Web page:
- In the dropdown, select SQS queue.
- For the select queue dropdown, choose the SQS queue you created.
Auto-deploy from the AWS cloud provider using a connector
You have the option to deploy a connector manually, but it's much simpler and more efficient to use the wizard to deploy a connector.
To deploy a connector:
- In the Admin Portal, click Resources > Cloud Providers.
- Right-click on a cloud provider Name to open the dropdown and choose Deploy Connector.
- Select an IAM User and Region. This will display the VPCs in the selected region for the IAM user account.
- Select a VPC and specify an AMI ID.
- Select a Subnet.
- Optionally select an IAM Role for the instance. For example, you can choose a role that will enable the AWS system manager.
- Enter a custom Instance Name.
- Choose a Security Group or create your own security group.
- Choose a KeyPair which will be used to launch the instance.
- Click Deploy Connector.
Once the setup is complete, the system will reach out to AWS and create the instance.
Note: In AWS can will be able to see the pending status under Instances. It will take a few minutes to create, spin up, and deploy the instance. During this process, the system reaches out to AWS, downloads the installer, install the software and any required dependencies, reboots, etc.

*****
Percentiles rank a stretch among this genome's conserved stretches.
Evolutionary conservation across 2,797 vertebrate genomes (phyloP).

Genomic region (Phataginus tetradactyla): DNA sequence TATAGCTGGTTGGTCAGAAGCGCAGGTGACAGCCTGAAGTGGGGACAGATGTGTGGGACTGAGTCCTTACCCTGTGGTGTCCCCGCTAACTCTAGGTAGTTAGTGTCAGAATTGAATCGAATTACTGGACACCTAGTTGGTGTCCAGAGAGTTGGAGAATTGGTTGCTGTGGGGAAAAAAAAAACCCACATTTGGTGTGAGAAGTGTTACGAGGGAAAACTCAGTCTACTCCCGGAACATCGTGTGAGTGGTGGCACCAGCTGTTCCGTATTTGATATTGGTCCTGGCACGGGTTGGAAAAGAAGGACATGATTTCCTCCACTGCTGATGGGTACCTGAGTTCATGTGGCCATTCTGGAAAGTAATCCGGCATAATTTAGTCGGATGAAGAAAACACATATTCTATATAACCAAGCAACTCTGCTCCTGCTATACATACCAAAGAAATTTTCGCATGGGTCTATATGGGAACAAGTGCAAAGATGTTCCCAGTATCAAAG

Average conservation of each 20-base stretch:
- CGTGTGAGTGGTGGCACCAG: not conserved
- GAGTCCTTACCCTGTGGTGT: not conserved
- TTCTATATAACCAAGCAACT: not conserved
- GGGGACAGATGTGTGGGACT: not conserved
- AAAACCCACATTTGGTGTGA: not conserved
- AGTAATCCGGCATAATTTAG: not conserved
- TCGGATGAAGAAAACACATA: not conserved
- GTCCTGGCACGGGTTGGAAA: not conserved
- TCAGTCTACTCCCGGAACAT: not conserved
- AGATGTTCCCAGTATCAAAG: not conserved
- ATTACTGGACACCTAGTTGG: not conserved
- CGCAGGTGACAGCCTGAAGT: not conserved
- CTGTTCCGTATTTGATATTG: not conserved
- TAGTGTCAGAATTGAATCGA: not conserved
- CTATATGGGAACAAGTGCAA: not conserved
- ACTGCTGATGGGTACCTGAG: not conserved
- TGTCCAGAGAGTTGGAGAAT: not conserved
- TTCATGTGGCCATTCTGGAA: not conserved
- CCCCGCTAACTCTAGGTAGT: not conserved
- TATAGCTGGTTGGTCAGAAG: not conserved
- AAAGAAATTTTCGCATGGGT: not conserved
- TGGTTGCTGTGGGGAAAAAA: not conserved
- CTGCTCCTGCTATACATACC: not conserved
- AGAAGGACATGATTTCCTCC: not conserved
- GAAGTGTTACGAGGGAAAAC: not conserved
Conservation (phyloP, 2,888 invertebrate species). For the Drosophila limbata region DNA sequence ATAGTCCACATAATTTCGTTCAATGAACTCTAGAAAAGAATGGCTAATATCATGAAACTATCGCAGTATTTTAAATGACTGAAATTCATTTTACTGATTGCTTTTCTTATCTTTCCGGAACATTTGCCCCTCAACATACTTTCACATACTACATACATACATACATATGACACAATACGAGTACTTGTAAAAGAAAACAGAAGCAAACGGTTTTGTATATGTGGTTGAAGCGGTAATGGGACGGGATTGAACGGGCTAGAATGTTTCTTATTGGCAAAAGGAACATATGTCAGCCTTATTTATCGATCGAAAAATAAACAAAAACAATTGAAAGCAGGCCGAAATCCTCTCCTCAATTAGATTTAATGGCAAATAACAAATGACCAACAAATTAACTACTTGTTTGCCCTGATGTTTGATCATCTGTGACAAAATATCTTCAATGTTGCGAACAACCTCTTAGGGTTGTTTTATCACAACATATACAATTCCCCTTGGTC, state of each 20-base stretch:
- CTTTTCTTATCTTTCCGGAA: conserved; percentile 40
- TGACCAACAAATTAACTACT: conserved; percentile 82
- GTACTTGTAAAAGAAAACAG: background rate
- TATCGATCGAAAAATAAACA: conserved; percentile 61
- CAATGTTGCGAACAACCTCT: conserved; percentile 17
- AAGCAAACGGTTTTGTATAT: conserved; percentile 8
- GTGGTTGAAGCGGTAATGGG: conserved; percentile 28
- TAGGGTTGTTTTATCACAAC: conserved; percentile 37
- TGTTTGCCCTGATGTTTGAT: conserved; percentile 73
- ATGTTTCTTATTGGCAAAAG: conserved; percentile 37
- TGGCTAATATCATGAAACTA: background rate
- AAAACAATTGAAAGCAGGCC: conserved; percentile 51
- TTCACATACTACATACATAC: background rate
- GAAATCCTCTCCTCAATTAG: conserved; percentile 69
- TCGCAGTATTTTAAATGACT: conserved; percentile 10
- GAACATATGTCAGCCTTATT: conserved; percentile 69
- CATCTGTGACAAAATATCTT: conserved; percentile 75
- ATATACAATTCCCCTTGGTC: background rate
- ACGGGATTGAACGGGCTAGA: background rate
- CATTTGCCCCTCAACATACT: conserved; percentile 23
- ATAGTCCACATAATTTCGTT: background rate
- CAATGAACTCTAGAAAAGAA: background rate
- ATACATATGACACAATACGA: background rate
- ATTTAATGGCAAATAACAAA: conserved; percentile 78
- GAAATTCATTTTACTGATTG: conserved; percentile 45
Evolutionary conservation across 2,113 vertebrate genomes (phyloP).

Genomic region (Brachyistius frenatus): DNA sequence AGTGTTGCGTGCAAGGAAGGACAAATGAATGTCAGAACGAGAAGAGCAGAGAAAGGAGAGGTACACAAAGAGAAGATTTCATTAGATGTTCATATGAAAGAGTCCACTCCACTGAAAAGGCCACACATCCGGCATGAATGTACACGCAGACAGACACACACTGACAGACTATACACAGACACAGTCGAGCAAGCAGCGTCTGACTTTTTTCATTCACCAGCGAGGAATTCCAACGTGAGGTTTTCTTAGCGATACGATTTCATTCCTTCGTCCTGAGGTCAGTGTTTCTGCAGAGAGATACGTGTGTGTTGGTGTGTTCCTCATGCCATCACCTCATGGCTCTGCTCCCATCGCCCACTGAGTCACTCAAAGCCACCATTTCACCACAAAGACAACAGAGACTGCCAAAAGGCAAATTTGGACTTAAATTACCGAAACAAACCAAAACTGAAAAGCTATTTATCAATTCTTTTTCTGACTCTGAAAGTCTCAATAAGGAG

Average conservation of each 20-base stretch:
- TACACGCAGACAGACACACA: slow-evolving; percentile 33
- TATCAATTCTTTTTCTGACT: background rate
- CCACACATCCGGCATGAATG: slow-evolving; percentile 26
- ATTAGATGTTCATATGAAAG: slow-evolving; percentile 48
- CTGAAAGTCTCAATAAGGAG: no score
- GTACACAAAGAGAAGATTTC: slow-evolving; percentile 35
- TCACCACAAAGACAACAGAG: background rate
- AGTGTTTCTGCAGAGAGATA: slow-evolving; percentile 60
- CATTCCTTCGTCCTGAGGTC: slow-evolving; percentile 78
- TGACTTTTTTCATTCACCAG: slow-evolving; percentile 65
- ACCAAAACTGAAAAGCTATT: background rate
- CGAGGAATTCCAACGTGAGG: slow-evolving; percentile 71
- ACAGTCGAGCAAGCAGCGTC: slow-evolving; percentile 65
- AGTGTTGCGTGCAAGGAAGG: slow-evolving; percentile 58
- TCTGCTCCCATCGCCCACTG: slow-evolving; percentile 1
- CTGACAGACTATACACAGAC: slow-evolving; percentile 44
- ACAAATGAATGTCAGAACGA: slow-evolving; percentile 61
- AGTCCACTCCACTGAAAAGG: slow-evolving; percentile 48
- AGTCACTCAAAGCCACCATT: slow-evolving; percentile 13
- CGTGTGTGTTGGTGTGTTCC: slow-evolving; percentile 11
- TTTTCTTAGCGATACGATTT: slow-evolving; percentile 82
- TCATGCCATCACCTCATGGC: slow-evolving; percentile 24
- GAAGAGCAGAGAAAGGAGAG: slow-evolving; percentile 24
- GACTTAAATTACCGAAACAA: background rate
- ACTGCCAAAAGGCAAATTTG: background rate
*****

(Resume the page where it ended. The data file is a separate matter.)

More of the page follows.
As part of the connector registration, the registration is modified to indicate deployment into an AWS EC2 VPC. This information is returned back to PAS enabling it to configure necessary setup on the PAS side. The connector is then used to surface that VPC.
To see the connector mappings, navigate to Settings > Resources > System Connector Mappings.
In the table, you can see the connector(s) used for each VPC. If desired, you can modify the connectors used to reach the VPC.
Note: When aconnector is deployed to a VPC, this information is set it up automatically.
A connector can be added if it's on premises, but the VPC mapping will need to be applied manually.